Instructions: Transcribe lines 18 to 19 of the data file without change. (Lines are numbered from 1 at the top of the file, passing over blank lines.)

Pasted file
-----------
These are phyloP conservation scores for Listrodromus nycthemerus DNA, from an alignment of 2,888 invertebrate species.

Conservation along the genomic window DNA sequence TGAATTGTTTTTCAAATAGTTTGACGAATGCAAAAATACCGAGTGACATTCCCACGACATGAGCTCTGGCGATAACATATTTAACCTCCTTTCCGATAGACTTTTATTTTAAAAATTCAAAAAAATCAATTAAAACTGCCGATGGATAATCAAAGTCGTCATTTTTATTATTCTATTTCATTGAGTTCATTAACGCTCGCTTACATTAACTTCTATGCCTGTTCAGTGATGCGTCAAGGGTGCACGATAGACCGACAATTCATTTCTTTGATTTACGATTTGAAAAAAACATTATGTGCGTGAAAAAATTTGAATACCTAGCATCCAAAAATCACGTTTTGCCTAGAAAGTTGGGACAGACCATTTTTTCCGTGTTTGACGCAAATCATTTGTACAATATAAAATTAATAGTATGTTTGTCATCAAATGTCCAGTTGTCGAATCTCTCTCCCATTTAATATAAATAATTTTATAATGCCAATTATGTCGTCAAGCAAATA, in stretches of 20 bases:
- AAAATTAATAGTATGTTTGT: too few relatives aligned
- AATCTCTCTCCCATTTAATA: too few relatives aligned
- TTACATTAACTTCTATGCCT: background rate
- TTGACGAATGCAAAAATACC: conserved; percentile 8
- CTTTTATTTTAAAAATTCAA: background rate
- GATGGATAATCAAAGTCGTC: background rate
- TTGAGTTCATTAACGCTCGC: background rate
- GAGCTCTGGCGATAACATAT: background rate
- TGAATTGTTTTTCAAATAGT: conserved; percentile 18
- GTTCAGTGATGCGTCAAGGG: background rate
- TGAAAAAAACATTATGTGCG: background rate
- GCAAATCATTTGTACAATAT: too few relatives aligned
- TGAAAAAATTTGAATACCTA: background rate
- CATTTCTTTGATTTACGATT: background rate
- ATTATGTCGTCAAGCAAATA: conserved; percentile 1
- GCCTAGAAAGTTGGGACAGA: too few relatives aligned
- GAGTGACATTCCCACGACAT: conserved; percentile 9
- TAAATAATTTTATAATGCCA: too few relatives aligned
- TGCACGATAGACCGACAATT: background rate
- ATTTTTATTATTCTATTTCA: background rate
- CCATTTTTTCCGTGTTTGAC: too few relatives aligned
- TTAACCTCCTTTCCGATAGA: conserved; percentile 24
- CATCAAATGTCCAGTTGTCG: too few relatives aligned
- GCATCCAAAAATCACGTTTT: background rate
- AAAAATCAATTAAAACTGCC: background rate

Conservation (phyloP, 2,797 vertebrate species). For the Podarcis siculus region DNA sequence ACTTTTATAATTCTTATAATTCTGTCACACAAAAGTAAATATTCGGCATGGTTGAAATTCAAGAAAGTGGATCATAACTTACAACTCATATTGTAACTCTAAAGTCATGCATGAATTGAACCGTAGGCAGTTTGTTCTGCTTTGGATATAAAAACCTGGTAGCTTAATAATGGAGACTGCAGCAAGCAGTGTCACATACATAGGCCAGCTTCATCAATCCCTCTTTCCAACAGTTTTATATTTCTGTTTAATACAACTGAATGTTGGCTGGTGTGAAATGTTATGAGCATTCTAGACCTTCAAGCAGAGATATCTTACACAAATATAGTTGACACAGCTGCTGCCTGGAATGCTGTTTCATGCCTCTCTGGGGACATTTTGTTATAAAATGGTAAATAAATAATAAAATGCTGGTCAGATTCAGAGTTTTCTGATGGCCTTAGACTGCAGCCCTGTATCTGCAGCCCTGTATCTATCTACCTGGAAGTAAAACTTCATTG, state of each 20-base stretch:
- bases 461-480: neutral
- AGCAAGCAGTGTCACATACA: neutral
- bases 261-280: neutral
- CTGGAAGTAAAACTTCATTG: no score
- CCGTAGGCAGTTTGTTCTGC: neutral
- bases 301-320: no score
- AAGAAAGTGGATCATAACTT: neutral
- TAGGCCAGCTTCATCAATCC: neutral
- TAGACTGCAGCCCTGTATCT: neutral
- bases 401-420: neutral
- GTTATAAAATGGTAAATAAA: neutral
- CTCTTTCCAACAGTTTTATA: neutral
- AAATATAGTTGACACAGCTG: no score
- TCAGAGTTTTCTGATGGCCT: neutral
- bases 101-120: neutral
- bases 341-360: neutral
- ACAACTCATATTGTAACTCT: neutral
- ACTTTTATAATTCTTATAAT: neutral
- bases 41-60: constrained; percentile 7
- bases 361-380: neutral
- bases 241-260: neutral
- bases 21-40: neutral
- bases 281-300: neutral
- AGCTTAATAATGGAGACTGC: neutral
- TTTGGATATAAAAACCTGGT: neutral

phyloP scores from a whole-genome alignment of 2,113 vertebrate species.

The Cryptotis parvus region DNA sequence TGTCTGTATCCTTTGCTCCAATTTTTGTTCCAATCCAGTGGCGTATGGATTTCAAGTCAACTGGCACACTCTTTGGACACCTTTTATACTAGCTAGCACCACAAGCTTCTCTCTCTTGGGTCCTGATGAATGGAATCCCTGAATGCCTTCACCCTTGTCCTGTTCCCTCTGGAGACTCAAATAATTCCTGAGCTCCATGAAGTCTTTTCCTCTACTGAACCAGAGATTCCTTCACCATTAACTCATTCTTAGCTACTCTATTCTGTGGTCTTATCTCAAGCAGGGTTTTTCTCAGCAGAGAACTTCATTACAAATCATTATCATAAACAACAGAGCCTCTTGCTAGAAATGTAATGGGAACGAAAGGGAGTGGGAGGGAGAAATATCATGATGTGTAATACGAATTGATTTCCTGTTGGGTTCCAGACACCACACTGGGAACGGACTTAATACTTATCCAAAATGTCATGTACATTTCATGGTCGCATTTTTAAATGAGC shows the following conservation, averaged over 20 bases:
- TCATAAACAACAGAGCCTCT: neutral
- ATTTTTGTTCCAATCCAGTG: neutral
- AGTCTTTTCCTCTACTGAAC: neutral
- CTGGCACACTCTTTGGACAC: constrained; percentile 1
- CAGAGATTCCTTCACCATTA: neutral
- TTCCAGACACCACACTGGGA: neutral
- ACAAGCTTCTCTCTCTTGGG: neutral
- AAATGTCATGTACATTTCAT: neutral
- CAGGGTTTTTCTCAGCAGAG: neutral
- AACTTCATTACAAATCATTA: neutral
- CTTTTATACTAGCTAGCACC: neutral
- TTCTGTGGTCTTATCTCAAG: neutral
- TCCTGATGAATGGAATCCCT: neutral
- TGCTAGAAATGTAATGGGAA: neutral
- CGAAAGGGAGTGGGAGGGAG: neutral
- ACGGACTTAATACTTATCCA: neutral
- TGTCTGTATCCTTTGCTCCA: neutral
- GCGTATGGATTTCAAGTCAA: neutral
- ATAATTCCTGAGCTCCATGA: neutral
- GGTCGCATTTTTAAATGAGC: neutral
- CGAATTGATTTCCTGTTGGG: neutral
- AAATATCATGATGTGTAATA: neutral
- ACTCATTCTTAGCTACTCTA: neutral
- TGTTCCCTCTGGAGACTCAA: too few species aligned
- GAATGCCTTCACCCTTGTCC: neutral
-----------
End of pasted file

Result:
- GCCTAGAAAGTTGGGACAGA: too few relatives aligned
- GAGTGACATTCCCACGACAT: conserved; percentile 9